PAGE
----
Top 10 Books to Prepare You for Cruising

There are a ton of books out there about cruising. Before we left, I scoured the internet looking for great books about cruising and found them to be very helpful in preparing me for this journey.

October 4, 2011
sailing books, boating books, cruising books, books about bouting
Windtraveler reading Windtraveler

Some are better than others (and there are many more wonderful books that are not on this list), but I think these ten books in particular make for a nice, well-rounded cruising library. Many of these are not the type of book you would read cover to cover – but will prove useful for reference once aboard. Here they are, in no particular order:

1. Jimmy Cornell: World Cruising Routes
This book is fantastic for planning cruising routes. It tells you when to go where, and – more importantly – where you don’t want to be and when. It’s a great resource for passage planning and Jimmy Cornell is the authority on world cruising routes.

2. Jimmy Cornell: World Cruising Handbook
This is a great companion to the book above. He lists nearly any port of call you can think of, the customs regulations, ports of entry, visa requirements and other formalities such as that. It’s like an encyclopedia for cruising and is very useful when internet is not available and when we are passage planning.


3. Hal Roth: How to Sail Around the World
Hal Roth has created a very comprehensive guide to cruising that covers everything from essential gear to storm tactics. It can be very technical, but much of it reads very easily. Full of great tips, tricks and information.

4. Nigel Calder: Cruising Handbook
Nigel Calder is quickly rising in the ranks as “the” cruising authority and this book is proof positive. It is chock full of great, useful information that is covered in a very accessible way. I don’t think he leaves a single subject uncovered. It is a fantastic volume.

5. Nigel Calder: Mechanical and Electrical Manual
I don’t think we’ve met too many boats who don’t have this book aboard. It is a must-have. You WILL reference it. Just wait and see. And you’ll be REALLY grateful you have it because it will be the first place you look when something fails (and something – maybe many things – will fail, it’s just a question of when).


6. Beth Leonard: The Voyager’s Handbook
I LOVED this book. It’s one of the few books on this list that I actually read cover to cover. It’s another cruising book that covers it all – from navigation to meal planning, from how to manage life at sea to storm tactics – Beth goes into great detail about the life of a voyaging sailor. This book will paint a very real picture of what to expect when cruising and will provide you with some fantastic tips and tricks to help you get underway.

7. Charles B. Husick: Chapman Piloting & Seamanship
This book is considered by many a skipper as a “bible” and we use it frequently as a reference. Believe it or not, there are a TON of rules when it comes to sailing and navigation. Knowing who has the right of way in what situation can be the difference between an afternoon sail and a disaster. Furthermore, if you ever want to get your captain’s license – or at the very least know what you need to know to be incredibly competent on the water – this book is for you.

8. Mario Bigon and Guido Regazzoni: The Morrow Guide to Knots
Lets face it, we don’t know all the knots we need to know. How do you attach two different sizes of lines if you want to make a longer line? That would be the sheet bend (okay, that’s easy – but there are MANY more). The diagrams are clear and replicating the knots is easy with their step by step pictures.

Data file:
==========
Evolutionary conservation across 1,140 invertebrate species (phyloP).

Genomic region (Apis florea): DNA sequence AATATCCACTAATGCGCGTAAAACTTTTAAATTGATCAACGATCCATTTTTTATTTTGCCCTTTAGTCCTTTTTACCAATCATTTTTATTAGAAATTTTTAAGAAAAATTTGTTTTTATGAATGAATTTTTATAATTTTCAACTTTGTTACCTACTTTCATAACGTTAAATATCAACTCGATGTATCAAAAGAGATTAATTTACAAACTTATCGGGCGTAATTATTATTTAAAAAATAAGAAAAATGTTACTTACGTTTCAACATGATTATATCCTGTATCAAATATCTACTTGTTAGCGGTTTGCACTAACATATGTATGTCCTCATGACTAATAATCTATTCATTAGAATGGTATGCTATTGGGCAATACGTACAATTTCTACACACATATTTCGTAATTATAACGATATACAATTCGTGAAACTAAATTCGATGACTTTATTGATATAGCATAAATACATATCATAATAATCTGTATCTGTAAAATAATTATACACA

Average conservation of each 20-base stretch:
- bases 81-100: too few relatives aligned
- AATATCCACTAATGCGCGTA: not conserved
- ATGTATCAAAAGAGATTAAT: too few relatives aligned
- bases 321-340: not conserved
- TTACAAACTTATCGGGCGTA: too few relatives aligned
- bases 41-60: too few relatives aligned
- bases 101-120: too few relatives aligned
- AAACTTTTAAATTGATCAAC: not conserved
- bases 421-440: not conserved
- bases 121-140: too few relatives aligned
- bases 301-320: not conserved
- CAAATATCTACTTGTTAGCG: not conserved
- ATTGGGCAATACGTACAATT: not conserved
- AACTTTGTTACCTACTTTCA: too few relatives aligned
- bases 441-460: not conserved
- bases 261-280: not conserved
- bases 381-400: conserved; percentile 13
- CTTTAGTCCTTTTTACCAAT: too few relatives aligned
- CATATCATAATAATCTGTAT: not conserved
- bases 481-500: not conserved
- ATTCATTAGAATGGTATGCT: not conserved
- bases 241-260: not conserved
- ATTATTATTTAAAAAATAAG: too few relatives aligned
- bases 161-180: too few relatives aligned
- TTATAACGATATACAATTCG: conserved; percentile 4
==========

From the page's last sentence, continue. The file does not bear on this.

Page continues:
9. Lin and Larry Pardey: The Cost Conscious Cruiser
Full Disclosure: We actually do not have this book and we have never read it. So why the heck is it here? Well, I am including it because it has been mentioned to me so many times in blog comments and reader emails that I feel like it has a place. The Pardey’s focus is on simplicity and how to really maintain a boat well on a budget the right way. They are in the “hard core” camp of cruisers and many people chose not to live exactly like them, but their advice and the tips they provide are apparently saving people money all over the place!

10. The American Practical Navigator: Bowditch
I’m not going to lie. When Scott brought this book aboard I was like “What the hell?? You have GOT to be kidding!!” It is HUGE. Gigantic even. BUT…it is the definitive authority when it comes to all things navigation. It is incredibly dense and if anyone out there has read this thing cover to cover, you deserve some sort of award (or a straight jacket?). This book is carried on the bridge of every single US Navy Ship and it should probably be in yours as well.

I might also include a book on weather predicting, but I am so inexperienced with that so don’t feel like I could really suggest a good one. What I WOULD suggest, however, is that anyone sailing offshore subscribe to a weather service like the one we get from Chris Parker (he focuses on the Bahamas and the Caribbean). He is fantastic, and his reports are tailored specifically to our location and passage. Of course you use other models as well and make your own decisions, but having a professional meteorologist on your side is a big help. We are grateful for his reports every day.


What books have you found essential to cruising or prepping to cruise?

Brittany & Scott

_When two people, with the same life long dream of sailing around the world find each other, there’s only one thing to do… make it happen!
Which is precisely what we, Scott and Brittany, are doing aboard our boat, Rasmus, a Hallberg-Rassy 35 which departed from Chicago September 2010! Follow along at _


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